§4125. Findings and purpose

Link to law: http://legislature.vermont.gov/statutes/section/09/111A/04125
Published: 2015

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The Vermont Statutes Online



Commerce and Trade






4125. Findings and purpose

The General

Assembly makes the following findings of fact:

(1) Today's

international trade agreements have impacts which extend significantly beyond

the bounds of traditional trade matters such as tariffs and quotas. Restrictive

government procurement rules, for example, may undermine State purchasing laws

and preferences that are designed to promote good jobs and a healthy


(2) As the

subject matters contained within trade agreements expand, these agreements may

impact on areas traditionally governed by the states, including economic

development, financial investment, environmental policies, pharmaceutical

policy, recreational services, utilities and energy distribution, and

agricultural subsidies. The subject matter addressed by trade agreements is

constantly evolving into new areas and becomes more likely over time to

infringe on State law or policy.

(3) Specific

examples in one area important to Vermont-State economic development and

environmental policies-that might be constrained by government procurement

provisions in international trade agreements include buy-local laws, electronic

waste recycling laws, and renewable energy purchasing requirements. Measures

that conflict with obligations in one or more international trade agreements

could be challenged as potential barriers to trade.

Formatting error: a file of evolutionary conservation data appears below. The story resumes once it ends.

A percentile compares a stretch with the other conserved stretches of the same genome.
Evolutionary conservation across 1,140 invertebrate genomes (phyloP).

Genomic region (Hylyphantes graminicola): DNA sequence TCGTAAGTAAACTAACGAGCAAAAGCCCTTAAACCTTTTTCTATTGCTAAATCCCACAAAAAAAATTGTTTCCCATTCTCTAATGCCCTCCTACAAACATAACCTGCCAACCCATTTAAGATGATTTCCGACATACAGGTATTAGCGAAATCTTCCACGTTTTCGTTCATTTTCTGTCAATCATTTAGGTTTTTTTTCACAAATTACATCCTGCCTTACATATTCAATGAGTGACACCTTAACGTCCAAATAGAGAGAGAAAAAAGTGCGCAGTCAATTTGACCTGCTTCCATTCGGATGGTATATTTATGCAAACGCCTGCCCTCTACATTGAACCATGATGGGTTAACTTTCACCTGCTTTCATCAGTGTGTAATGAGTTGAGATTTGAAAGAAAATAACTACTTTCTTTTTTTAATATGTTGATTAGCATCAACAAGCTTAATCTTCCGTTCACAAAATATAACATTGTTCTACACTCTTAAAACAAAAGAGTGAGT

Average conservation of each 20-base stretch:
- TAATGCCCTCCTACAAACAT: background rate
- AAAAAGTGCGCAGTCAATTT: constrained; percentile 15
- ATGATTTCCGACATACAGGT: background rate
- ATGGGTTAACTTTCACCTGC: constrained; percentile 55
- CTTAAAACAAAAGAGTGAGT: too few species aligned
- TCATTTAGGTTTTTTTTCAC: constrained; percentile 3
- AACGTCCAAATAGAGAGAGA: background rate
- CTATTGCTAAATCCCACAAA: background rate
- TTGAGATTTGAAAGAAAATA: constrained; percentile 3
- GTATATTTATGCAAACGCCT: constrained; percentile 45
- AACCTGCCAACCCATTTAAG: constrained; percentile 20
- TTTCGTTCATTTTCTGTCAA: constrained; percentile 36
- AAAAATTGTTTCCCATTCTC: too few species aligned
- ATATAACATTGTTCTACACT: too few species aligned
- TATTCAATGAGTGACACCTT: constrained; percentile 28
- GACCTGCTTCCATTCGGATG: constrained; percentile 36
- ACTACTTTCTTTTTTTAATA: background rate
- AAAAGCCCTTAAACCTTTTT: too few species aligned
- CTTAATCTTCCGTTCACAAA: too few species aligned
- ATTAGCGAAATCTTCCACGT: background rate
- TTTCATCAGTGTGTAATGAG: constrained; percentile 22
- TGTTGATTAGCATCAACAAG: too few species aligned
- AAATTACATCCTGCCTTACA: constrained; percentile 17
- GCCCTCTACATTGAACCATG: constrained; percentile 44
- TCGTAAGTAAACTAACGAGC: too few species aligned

(4) Input from

states has been essential to the Office of the U.S. Trade Representative's

understanding of state practices that may be impacted by policies in trade

agreements. For example, after states protested that language in the

Australia-United States trade agreement was ambiguous and created uncertainty

as to whether it applied to Medicaid preferred drug lists, the United States

specifically clarified in the Korea-United States trade agreement that similar

pharmaceutical policies did not apply to Medicaid.

(5) Currently,

the Office of the U.S. Trade Representative asks state governors, without input

from state legislatures, whether they will commit state purchasing to trade

rules. States, through their governors, may opt into or out of trade rules

dealing with government procurement.


Historically, the General Assembly and the Governor have worked together to

adopt and implement State procurement policies. The decision to consent to the

coverage of Vermont under procurement provisions of international trade

agreements should also include consultation with and agreement by the

Legislative Branch.

(7) If future

trade rules permit states to opt into or out of trade rules dealing with

investment and services, in addition to procurement, then the General Assembly

intends for the procedures in this chapter to apply to those provisions as


(8) It is

important for the State to provide information and recommendations to Congress

and the U.S. Trade Representative about the possible impacts of proposed trade

agreements on State law and policy. (Added 2009, No. 78 (Adj. Sess.), § 43;

eff. April 15, 2010.)